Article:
Strategic questions to ask about yourself about your speaking business

As a professional, it is important to have a clear strategy for your speaking business so this week I’m sharing some great questions to consider when developing your speaking business plan.
How will speaking fit into your business?
The first question to ask yourself is how speaking will fit into your overall business. Will speaking be your primary source of income, or will it be a complementary service?  Will speaking be a revenue source or a way of marketing other services/raising your profile?  For many speakers, speaking is a route to additional work with clients; a speech is an introduction allowing them to sell in other services and work longer term.  This may or may not be your plan.
What is the ambition? What does success look like?
It’s important to know that you are succeeding, so this is a great question to consider.  Do you want to be a sought-after big stage keynote speaker, or do you want to focus on smaller, more intimate events?  Do you want to speak internationally, or do you prefer to stay local?  How many speaking engagements do you want to do per year?  What does that equal in terms of income?  It is important to define what success looks like for you so that you can focus your efforts and track your progress.  You don’t want your business to look like the Monty Python 100 yard race for people with no sense of direction.  Not seen it? Enjoy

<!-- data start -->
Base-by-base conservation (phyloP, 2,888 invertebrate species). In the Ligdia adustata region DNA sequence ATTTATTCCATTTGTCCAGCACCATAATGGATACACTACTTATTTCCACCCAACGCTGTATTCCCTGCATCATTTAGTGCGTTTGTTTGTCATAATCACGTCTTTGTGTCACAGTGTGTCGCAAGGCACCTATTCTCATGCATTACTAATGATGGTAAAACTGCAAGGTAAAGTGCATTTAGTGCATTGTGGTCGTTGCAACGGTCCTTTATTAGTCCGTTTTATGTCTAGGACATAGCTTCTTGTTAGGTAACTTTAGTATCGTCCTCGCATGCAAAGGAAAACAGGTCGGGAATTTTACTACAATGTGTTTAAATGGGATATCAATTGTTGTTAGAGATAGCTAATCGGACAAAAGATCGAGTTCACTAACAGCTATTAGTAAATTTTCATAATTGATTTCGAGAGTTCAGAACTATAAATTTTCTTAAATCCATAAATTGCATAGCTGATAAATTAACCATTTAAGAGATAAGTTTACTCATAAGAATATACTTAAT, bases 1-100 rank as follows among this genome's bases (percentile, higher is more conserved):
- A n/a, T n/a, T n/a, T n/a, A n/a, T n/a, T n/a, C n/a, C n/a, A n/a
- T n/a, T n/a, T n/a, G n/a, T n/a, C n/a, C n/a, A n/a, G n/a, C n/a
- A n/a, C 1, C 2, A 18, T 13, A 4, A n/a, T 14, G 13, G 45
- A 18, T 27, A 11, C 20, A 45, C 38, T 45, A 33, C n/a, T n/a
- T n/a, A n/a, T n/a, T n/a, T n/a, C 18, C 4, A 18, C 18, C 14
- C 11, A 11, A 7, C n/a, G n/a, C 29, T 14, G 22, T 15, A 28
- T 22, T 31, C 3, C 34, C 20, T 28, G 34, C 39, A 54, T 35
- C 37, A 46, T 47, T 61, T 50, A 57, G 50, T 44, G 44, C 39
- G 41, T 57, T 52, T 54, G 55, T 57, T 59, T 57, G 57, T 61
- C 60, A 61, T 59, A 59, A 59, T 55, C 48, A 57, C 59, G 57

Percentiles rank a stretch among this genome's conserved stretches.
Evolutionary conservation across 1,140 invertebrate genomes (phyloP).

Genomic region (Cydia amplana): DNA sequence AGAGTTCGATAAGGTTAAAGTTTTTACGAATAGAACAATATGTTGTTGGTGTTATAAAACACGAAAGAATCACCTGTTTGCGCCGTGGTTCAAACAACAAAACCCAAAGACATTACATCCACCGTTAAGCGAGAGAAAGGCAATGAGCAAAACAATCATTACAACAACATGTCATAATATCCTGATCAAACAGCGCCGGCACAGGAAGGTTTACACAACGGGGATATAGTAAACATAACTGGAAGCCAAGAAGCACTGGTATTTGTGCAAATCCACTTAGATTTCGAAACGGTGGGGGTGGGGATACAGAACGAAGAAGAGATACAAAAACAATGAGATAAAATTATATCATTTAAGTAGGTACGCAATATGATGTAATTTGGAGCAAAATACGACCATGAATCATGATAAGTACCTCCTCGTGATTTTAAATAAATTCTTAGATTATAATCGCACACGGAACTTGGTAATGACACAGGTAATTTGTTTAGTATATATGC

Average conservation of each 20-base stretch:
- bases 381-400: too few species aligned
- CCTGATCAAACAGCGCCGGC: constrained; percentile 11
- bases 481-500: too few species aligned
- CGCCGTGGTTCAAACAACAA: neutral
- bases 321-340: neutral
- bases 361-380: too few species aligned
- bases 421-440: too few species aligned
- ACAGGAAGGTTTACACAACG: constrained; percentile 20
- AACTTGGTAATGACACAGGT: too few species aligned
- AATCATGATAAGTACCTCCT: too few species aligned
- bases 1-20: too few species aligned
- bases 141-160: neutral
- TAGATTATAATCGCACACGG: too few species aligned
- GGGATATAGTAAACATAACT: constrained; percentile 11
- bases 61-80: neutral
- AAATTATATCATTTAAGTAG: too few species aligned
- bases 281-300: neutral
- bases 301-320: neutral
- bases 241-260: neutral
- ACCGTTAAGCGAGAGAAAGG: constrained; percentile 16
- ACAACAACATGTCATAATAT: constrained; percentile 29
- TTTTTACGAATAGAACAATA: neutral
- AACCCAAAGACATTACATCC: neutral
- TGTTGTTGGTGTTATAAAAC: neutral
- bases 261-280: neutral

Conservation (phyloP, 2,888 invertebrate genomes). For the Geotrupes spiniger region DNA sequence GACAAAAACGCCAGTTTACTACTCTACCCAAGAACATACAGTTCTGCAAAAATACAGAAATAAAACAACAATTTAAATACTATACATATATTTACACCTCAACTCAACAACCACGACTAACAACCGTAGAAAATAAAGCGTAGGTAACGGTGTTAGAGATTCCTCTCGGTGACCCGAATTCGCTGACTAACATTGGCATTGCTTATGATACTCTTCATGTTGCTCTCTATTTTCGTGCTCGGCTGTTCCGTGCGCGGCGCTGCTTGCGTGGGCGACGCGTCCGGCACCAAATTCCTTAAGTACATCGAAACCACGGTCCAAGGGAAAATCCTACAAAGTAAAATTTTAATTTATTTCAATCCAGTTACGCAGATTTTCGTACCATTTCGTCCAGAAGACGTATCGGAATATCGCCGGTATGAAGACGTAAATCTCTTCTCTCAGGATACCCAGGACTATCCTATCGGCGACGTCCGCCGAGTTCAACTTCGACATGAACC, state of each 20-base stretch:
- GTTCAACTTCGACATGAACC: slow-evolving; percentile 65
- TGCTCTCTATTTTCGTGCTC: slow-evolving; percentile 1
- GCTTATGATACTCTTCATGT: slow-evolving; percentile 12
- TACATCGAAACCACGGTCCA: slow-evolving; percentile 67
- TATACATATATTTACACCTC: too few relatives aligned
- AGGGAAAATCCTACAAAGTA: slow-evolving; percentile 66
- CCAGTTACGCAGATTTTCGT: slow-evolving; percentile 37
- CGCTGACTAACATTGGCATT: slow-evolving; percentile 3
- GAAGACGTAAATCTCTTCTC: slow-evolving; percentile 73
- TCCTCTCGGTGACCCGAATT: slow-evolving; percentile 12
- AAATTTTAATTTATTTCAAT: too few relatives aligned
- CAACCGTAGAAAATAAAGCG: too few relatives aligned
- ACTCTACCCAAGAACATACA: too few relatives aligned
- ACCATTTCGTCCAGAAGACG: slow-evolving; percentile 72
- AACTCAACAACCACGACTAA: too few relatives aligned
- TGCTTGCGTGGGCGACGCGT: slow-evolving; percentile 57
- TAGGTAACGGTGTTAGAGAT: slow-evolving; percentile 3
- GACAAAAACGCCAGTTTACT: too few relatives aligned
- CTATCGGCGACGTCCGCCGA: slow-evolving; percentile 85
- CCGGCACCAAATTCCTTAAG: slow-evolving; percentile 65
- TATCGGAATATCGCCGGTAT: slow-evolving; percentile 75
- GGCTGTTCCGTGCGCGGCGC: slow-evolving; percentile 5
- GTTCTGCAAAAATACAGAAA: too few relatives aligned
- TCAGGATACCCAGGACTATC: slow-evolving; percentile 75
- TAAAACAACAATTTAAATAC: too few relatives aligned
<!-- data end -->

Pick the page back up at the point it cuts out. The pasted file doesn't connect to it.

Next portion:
Are you going to be a professional speaker or an expert who speaks?
There is a difference.  A speaker speaks, that is their model.  However we have seen in the pandemic that it is advantageous to have more strings to your bow, to set yourself up as an expert who speaks rather than a speaker who speaks.  An expert who offers different options to share their expertise.  Not sure what that could look like?  Then drop me a note and I’ll share my Portfolio of Services Worksheet to get you started.  For the moment you could start with any of the following: coaching, consulting, workshops, and writing.  Offering additional services means you can provide more value to your clients, helping them achieve bigger ROI and create additional revenue streams for your business.
Who are your current clients?
Before you develop a strategy for growing your speaking business, it is always a good idea to start with the market that you are in and that you know and understand.  Which organisations have you worked with or for in the past?  What industries do they represent?  What are their pain points and needs?  Could they be customers for your speaking?  Will they pay you for your speaking?  Understanding your current client base will help you identify potential new clients and develop targeted marketing strategies to reach them.  Alternatively it may show you that you need to rethink and look to new markets to get paid to speak.  Maybe, going back to question one, your strategy is going to be to use speaking to move from one market to another?
These are just a few questions to ask yourself about your speaking business.  The more you think about these the easier it is to develop a clear strategy that will help you succeed.  These are the kinds of questions I ask when I work with speakers so that I can help them to define their ambition, which is often modest compared to their potential, identify their ideal clients, and develop a plan for leveraging their speaking engagements to grow their business.  

I hope I’ve given you something to think about over the weekend 🧐
Let me know how you get on.


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